I did wait to watch Season 2 until all but gauntlet was available on Netflix. I watched them back to back and enjoyed it much more than Season 1. I had to wait a couple weeks for Gauntlet to show up.

I was merely posting an observation I made in those weeks, sorry I couldn't locate the other thread on the topic.

Ben 'Teal'c would WIN!!' Noble
June 8th, 2011, 11:50 AM
How could you leave the character development until season 2 when we have seen the characters for an entire season. If you want action show you should just watch a different show instead of making SGU something it is not.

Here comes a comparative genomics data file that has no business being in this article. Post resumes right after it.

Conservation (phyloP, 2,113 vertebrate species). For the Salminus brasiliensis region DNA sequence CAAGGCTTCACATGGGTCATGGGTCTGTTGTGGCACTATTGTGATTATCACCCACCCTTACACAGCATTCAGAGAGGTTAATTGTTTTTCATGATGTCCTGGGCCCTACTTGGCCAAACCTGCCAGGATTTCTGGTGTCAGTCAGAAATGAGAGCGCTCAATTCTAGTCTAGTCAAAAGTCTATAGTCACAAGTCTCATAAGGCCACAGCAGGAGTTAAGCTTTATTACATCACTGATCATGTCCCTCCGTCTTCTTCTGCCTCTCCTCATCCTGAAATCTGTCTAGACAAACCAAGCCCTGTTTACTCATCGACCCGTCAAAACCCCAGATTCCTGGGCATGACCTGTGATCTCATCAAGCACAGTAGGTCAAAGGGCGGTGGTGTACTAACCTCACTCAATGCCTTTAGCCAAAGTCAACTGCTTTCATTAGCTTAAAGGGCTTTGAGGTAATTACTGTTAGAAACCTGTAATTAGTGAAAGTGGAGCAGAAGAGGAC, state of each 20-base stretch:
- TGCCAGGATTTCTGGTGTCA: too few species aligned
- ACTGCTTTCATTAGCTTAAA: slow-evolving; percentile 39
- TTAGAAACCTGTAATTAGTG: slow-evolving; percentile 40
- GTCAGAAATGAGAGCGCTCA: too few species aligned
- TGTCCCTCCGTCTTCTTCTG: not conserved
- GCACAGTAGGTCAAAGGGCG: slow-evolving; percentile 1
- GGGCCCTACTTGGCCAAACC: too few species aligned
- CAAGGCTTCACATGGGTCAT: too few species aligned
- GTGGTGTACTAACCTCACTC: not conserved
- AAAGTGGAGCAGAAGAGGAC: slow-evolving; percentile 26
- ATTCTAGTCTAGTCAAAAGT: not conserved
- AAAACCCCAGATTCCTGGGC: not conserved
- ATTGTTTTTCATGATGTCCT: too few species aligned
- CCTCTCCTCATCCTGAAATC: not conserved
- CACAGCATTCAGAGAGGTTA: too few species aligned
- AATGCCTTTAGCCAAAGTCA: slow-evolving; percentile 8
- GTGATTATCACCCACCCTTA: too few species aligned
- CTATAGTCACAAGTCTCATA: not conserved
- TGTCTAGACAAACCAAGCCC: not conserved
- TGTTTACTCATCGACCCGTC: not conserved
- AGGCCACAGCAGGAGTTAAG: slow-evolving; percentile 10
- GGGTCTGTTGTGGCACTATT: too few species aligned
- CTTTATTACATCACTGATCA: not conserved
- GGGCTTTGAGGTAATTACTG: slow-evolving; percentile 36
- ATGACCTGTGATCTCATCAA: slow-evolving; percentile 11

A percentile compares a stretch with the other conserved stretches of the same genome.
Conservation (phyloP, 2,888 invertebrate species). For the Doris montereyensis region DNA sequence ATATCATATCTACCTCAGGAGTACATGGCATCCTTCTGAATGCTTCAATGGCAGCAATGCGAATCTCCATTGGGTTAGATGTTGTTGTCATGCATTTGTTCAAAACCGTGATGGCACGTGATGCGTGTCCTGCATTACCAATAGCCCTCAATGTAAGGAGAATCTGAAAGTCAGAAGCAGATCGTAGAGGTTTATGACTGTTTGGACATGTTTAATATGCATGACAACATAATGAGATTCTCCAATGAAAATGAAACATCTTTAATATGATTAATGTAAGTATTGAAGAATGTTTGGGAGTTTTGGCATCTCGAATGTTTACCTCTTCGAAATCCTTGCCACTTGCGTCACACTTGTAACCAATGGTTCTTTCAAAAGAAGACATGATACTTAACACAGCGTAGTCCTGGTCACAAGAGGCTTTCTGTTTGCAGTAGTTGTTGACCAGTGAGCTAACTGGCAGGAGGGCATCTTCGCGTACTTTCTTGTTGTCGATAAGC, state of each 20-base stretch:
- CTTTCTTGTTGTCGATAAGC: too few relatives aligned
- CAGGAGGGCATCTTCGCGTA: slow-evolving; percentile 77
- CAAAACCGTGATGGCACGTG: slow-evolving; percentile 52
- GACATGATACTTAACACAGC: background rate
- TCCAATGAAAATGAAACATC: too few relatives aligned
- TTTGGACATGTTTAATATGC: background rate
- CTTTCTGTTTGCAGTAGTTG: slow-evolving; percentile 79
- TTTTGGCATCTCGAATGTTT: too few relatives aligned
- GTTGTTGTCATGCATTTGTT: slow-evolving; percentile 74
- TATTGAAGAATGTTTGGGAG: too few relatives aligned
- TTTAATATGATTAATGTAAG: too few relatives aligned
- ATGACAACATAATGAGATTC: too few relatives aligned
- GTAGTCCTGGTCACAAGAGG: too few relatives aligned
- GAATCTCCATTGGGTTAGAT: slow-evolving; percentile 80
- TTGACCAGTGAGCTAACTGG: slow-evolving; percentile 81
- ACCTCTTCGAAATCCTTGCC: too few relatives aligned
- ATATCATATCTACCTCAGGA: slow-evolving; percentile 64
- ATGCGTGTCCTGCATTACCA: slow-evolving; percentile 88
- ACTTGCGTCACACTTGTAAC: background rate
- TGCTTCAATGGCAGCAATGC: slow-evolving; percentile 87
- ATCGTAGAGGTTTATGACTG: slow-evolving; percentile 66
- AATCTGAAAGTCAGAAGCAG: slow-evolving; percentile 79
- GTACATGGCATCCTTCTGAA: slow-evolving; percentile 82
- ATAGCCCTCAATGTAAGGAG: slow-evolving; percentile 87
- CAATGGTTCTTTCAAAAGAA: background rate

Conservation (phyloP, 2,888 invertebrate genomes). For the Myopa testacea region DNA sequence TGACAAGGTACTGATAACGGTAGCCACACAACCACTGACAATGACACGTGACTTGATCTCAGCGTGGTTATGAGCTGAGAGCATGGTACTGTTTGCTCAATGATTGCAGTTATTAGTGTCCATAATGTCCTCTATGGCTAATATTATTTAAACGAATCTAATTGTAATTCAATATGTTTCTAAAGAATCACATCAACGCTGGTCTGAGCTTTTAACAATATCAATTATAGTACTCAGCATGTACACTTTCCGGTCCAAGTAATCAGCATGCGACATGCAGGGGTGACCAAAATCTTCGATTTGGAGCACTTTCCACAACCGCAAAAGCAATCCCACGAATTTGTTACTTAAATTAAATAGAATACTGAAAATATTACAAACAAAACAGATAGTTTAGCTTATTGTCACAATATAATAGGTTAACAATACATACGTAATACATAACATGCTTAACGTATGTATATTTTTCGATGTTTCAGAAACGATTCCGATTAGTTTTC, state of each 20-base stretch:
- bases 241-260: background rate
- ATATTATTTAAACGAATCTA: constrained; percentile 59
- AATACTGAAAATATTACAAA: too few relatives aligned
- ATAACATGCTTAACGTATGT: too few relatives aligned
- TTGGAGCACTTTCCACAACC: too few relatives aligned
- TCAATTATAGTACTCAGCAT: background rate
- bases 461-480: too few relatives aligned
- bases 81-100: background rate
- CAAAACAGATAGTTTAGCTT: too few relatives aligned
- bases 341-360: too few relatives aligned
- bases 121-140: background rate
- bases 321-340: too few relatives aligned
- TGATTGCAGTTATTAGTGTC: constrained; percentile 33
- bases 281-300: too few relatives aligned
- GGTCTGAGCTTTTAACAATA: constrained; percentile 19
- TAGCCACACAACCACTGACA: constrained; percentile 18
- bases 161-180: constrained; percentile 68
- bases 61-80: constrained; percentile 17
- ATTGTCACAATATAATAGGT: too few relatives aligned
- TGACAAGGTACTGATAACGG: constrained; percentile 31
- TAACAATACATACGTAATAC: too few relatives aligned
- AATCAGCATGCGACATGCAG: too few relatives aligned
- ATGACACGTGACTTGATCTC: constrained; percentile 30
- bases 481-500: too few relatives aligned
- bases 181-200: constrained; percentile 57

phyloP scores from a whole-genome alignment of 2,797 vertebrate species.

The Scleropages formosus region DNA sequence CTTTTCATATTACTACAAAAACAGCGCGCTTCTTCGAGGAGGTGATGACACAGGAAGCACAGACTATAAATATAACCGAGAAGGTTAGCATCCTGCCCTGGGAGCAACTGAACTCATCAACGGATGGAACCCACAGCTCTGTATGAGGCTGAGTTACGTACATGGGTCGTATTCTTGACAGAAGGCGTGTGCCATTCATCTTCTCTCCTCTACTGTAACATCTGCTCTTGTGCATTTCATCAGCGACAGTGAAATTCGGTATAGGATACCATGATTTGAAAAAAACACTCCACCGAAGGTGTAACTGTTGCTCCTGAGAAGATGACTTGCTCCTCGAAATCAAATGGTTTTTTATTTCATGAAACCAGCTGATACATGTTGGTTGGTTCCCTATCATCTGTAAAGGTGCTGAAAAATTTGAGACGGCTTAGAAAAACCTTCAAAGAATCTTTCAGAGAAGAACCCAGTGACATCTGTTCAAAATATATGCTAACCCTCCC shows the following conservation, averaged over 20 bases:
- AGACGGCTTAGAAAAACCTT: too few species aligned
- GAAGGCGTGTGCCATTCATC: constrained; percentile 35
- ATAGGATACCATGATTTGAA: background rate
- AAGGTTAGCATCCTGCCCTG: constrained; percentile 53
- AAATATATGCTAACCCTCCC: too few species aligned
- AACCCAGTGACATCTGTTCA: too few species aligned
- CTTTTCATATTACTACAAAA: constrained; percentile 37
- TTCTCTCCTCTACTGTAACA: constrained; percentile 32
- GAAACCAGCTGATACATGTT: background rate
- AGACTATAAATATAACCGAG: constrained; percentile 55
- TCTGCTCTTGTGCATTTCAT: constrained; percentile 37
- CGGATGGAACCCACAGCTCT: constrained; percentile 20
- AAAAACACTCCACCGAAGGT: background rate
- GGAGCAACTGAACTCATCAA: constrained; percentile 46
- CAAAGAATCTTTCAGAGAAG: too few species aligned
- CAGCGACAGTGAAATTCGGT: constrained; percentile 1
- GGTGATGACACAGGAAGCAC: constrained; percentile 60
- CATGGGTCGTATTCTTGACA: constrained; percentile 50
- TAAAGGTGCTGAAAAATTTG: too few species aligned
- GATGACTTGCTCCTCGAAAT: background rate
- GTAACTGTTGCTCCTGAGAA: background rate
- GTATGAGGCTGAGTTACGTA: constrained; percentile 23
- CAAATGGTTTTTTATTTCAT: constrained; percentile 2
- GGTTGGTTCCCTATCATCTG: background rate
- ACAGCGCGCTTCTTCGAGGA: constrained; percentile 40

morrismike
June 8th, 2011, 02:32 PM
How could you leave the character development until season 2 when we have seen the characters for an entire season. If you want action show you should just watch a different show instead of making SGU something it is not.

The development of season 1 was all but set aside and they magically transformed into sane rational human beings for season 2. You didn't notice the radical change between seasons? The wasn't the result of "character development".

Jacdru
June 8th, 2011, 04:45 PM
So, I'm waiting for Netflix to put up the final episode of SGU and can't help but ponder the early demise of the series.

At least for my taste, Season 2 has been a far more enjoyable ride. I almost dumped it after Season 1 for reasons I and many other have stated, pace, melodrama, non-episodic nature, etc. but am glad I didn't as Season 2 had some redeeming value.